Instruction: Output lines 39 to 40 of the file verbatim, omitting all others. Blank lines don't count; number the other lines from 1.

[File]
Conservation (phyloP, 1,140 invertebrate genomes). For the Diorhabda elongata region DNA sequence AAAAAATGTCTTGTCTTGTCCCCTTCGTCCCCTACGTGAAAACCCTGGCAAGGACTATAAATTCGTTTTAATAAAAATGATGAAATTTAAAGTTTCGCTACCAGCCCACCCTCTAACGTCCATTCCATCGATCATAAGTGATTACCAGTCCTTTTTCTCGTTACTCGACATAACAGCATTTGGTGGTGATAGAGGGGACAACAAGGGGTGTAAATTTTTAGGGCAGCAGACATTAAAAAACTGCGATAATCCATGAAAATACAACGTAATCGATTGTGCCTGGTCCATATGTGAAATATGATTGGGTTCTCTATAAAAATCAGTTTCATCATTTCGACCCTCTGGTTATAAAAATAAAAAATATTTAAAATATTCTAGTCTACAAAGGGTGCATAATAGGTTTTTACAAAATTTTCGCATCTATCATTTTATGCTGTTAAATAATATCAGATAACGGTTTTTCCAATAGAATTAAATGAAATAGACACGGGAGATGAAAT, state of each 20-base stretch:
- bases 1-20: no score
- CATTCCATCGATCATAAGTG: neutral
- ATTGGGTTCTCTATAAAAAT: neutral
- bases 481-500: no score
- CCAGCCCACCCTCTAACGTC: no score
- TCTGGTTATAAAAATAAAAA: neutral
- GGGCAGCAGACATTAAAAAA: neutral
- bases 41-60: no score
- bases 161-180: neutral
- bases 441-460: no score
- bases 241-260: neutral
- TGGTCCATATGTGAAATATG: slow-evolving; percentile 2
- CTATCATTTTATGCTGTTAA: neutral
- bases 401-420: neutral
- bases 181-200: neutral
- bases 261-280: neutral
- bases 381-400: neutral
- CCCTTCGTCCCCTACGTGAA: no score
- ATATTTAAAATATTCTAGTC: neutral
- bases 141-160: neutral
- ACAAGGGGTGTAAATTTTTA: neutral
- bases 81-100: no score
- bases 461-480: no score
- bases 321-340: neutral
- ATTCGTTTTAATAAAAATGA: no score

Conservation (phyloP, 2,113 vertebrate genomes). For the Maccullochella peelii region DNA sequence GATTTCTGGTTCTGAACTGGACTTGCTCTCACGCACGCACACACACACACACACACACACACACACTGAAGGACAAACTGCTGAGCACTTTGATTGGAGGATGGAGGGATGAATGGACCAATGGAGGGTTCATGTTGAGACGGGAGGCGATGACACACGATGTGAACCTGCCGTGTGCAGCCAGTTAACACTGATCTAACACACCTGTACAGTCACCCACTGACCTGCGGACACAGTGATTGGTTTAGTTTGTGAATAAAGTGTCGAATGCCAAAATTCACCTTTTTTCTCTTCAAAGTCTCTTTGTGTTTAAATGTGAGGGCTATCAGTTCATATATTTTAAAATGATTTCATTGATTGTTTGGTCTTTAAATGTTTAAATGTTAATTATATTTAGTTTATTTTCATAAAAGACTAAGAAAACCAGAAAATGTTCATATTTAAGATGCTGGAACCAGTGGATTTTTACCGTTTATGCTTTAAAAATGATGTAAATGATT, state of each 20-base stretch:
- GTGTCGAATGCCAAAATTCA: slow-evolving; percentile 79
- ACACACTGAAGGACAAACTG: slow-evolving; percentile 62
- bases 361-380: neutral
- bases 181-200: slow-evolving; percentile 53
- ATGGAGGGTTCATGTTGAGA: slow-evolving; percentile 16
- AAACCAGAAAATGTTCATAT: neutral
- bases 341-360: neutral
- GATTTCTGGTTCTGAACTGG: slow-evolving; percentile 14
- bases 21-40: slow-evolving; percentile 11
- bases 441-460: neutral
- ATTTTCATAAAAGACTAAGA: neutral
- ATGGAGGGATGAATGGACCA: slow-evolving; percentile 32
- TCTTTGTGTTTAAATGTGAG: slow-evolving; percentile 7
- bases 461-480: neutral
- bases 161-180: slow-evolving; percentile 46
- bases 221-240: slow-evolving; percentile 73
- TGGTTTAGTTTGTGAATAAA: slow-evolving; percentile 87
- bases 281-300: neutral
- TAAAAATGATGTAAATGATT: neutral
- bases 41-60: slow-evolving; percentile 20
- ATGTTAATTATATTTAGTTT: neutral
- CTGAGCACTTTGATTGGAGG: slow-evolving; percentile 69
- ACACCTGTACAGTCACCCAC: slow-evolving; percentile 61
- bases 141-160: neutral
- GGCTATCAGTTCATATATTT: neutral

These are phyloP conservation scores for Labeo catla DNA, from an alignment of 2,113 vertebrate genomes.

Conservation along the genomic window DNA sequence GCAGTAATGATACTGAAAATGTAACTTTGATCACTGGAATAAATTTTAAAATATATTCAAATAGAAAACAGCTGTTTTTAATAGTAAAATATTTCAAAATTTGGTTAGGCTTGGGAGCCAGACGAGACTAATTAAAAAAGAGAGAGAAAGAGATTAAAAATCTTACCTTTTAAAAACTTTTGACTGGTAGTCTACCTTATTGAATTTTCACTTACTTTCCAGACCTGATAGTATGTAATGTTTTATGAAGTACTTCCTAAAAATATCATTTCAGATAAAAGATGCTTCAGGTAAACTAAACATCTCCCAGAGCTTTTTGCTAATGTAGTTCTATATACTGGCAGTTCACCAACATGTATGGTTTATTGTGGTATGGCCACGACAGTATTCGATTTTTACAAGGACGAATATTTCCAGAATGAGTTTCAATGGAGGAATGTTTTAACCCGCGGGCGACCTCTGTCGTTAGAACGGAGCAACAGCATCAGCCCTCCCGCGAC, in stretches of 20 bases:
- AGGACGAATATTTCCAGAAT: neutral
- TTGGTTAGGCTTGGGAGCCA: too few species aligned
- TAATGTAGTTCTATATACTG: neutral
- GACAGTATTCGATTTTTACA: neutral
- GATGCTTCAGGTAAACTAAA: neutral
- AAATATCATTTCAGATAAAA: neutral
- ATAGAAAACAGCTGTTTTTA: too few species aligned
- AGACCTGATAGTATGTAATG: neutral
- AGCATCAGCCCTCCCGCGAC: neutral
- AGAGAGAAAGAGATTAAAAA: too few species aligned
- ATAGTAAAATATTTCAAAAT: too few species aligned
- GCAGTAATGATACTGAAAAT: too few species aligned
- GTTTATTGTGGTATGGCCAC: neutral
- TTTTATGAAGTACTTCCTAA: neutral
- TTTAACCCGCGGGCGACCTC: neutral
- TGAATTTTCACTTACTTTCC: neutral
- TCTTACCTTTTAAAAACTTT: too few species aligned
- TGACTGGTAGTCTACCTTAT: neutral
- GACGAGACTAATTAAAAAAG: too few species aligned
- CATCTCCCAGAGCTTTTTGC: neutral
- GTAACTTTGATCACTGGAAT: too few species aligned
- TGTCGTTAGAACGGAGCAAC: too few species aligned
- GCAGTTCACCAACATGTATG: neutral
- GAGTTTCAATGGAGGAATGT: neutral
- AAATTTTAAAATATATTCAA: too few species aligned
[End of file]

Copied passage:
- ATGGAGGGATGAATGGACCA: slow-evolving; percentile 32
- TCTTTGTGTTTAAATGTGAG: slow-evolving; percentile 7